Playing the Long Game
By Marco Chung-Shu Lam, L.Ac., MSOM
In the ancient traditions of Chinese medicine, much thought and practice has gone into the cultivation of longevity. Longevity is the ultimate long game. This article will support you in moving smoothly and maintaining your health as we do what we love.
Regardless of our athletic pursuit or martial practice, as we age, we become more and more aware that the fluidity of our joints are of paramount importance to continue to perform at high levels. Old injuries, inflammatory diets and garden variety stress will take its toll on our joints if we don’t take preventative action. The bumps, falls and over-use in the first third of our life catch up to us in the second third and we become aware of them. Awareness is the first step in the journey to repair and rejuvenation. If we can use our awareness to be present to what needs attention, we can use three secrets to win the long game of longevity with strength and flexibility. If we don’t, we cripple ourselves with injury and lose our range of motion and power over time.
The first secret is not that much of a secret. It is that the pattern of our movement dictates the form of our body. If we end up sitting too much or working out in relatively limited planes of motion, then we restrict our body to greater degrees over time. Regular movement, expanded range of movements and proper alignment are the foundations of good joint health and mobility. Think about how you can stretch, align and expand in the everyday parts of your life. One out of the box experiment to try is working for a few minutes in a full squat next time you are at home on your laptop. Get off the couch or chair, put the computer on the chair and squat on the floor in front of the computer. A second experiment is when you are driving, move off the back support and use your core to maintain a straight, relaxed spine. Simple movement cues done regularly can go a long way to restoring strength and motion.
The second secret is that food is our medicine. What we eat matters. A simple precept told to me by one of my mentors is “not in a box, not in a can”. Eat fresh food, mostly vegetables. Regardless of your diet, cutting back the inflammatory burden of processed foods will benefit you. Soda, sugar and white flour products reduce your capacity over time when used as significant portions of your caloric intake.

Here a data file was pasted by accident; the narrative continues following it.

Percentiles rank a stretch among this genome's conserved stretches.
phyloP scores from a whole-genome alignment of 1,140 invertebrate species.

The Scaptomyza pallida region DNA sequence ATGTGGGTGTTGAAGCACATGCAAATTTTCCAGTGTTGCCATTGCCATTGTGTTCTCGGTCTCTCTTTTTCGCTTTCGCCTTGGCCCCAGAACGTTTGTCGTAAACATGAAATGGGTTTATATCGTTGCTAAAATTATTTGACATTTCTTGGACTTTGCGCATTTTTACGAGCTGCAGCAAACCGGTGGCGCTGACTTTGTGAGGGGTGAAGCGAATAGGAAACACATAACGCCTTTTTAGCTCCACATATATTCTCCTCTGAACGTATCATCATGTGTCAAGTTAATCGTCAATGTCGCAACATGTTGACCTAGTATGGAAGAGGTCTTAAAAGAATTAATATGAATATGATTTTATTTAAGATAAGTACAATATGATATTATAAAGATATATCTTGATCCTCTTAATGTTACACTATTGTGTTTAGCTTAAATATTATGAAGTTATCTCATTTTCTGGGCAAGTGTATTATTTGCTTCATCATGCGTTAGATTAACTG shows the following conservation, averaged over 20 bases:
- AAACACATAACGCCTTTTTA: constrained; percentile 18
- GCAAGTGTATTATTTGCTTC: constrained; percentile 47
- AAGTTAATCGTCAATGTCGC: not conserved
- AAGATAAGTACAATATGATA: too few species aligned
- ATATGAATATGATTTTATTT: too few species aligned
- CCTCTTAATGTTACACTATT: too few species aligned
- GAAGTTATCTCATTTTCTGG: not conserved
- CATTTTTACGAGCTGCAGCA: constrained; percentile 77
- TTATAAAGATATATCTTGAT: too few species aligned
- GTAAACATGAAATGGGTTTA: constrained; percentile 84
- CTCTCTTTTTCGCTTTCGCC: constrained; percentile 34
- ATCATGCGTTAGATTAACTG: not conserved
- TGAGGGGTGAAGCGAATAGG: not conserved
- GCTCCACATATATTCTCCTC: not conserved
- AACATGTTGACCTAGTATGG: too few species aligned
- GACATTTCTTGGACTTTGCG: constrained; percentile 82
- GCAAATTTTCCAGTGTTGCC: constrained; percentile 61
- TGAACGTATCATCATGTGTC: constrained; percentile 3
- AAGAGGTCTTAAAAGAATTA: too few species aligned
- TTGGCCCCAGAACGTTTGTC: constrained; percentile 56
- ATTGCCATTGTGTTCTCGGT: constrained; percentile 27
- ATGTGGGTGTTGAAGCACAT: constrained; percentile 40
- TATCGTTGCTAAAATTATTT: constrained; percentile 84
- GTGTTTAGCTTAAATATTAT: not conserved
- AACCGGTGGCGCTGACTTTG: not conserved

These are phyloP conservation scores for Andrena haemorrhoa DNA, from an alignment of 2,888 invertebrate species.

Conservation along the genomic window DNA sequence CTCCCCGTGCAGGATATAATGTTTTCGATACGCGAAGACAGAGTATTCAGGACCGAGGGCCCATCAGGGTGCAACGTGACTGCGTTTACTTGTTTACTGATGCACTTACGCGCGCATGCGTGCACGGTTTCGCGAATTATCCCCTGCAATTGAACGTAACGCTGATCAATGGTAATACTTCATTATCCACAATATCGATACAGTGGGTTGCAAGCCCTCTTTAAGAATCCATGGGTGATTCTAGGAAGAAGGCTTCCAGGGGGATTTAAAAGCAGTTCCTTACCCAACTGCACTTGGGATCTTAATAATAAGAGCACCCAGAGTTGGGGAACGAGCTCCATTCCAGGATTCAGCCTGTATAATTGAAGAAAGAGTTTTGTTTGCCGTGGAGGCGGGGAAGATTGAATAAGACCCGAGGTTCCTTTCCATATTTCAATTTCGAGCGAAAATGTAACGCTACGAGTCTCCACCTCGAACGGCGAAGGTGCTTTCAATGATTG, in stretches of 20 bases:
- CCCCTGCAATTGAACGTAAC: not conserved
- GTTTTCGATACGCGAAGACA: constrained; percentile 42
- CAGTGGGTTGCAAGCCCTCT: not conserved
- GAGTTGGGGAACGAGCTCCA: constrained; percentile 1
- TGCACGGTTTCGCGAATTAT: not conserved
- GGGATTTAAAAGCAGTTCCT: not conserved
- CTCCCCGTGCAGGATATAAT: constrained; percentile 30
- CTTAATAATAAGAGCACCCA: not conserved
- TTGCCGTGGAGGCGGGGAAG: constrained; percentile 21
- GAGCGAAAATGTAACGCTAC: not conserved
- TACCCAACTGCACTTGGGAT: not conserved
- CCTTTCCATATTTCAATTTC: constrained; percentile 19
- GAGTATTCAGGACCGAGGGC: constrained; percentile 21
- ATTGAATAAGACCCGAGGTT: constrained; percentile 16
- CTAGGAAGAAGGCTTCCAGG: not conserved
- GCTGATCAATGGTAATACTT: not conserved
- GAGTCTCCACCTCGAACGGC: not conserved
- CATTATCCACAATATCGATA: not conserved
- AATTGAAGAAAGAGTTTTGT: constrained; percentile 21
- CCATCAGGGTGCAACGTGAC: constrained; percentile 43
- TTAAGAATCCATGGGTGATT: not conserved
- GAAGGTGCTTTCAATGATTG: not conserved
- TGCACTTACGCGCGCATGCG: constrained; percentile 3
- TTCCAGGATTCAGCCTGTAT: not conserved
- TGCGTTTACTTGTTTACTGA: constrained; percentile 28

The third secret is that proper supplementation makes a big difference. The stack I’ve formulated for joint longevity is a mixture of turmeric, black pepper, siberian ginseng, american ginseng and a low dose of full spectrum hemp CBD. Research has shown that the polyphenol, curcumin, in turmeric has powerful anti inflammatory benefits for joint health. It targets multiple signaling molecules at the cellular level and has been proven to improve systemic markers of oxidative stress.(1) The challenge with curcumin is it has low bioavailability but this is solved by the addition of black pepper. Piperine is the major active component of black pepper and, when combined in a complex with curcumin, has been shown to increase bioavailability by 2000%.(2) Inflammation is only one part of the puzzle however and when combined with the powerful adaptogen duo of siberian and american ginseng, the adaptogens allow our system to adapt to both our daily exertions and maximize the effects of the other herbs. The inclusion of 20mg of CBD activates the endocannabinoid system which supports our entire neural network, homeostasis, immune balance and stress recovery. In short, it is not just the individual components of supplementation but how they are blended with each other to create additive effect. Think a symphony rather than a solo, a team rather a star player.
I formulated this product for the general public and patient feedback has found it to be powerfully effective and agreeable to both taste and digestion. https://www.performancetea.com/revive
(1)Therapeutic roles of curcumin: lessons learned from clinical trials.
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(2) Shoba G., Joy D., Joseph T., Majeed M., Rajendran R., Srinivas P.S. Influence of piperine on the pharmacokinetics of curcumin in animals and human volunteers. Planta Med. 1998;64:353–356. doi: 10.1055/s-2006-957450.